Annual Report 2016
Country Reports


Steven Bushong, Alison LaBonte and Ann Dallman U.S. Department of Energy


The DOE’s national laboratories possess unique instruments and facilities capable of addressing large-scale, complex R&D challenges with research expertise and an approach emphasizing translating basic science to innovation. The Program partners with several of these important institutions to support R&D in MHK technologies.

Sandia National Laboratories (SNL): Through partnerships with several national laboratories and academic institutions, SNL is leading efforts in technology development, market acceleration, and reference model developments. SNL contributes to MHK technology in the following areas:

  • Advanced non-linear controls, system identification and wave tank testing, open source code development, device and array optimization, and operational and extreme events simulation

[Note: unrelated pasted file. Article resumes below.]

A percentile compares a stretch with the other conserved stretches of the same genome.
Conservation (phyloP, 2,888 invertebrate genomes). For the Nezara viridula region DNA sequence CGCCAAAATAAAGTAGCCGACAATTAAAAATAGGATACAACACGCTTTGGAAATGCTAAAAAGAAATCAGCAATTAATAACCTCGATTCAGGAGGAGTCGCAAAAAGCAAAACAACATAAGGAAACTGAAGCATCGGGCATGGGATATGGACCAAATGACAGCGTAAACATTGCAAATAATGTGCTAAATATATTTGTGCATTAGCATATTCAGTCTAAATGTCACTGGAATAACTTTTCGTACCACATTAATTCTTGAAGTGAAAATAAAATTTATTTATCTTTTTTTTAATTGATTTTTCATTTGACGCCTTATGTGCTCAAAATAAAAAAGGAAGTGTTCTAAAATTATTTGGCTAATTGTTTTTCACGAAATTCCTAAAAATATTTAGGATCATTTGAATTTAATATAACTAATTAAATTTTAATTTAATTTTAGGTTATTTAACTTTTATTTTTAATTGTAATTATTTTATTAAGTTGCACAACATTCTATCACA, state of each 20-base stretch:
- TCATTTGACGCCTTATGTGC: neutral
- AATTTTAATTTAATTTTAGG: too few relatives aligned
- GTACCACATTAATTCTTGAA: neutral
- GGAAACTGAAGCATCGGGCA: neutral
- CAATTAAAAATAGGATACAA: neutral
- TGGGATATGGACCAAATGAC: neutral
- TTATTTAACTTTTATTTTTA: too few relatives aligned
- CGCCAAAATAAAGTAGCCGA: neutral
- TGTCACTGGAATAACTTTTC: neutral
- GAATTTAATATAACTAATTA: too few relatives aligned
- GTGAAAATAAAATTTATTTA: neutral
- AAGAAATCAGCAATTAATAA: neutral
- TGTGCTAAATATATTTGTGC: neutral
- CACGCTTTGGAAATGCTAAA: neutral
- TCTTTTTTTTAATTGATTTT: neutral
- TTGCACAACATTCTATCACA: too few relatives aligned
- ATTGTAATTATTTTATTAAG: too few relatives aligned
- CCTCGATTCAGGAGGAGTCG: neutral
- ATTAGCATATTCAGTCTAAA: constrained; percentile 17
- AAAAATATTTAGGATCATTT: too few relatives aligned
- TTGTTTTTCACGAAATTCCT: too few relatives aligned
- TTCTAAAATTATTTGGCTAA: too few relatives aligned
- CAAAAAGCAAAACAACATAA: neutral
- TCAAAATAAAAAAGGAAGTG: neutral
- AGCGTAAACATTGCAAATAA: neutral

• Design, analysis, and testing of hydrokinetic turbines; including application of novel measurement techniques (e.g., fiber Bragg grating (FBG) sensors for high-fidelity load measurements)
  • Advanced materials development, such as novel coatings and composites
  • Ocean wave modeling, resource assessment and characterization, and classification
  • Measurement and modelling of tidal and river current flows
  • Wave and tidal energy modelling to predict environmental effects of energy removal and inform optimal device spacing
  • Modelling tools for MHK environmental impacts, such as mammal strike impact and acoustic generation and propagation

National Renewable Energy Laboratory (NREL): NREL’s water power program leverages 35 years of experience developing renewable energy systems to research, evaluate, validate, optimize, and demonstrate innovative water power technologies. NREL conducts and supports research and development on MHK technologies in a wide range of areas, including:

  • Design and Simulation—Application of renewable energy system experience to MHK technology development and open-source tool development
  • Technology Validation and Optimization—Assessment of MHK systems and components performance and reliability in lab and open-water environments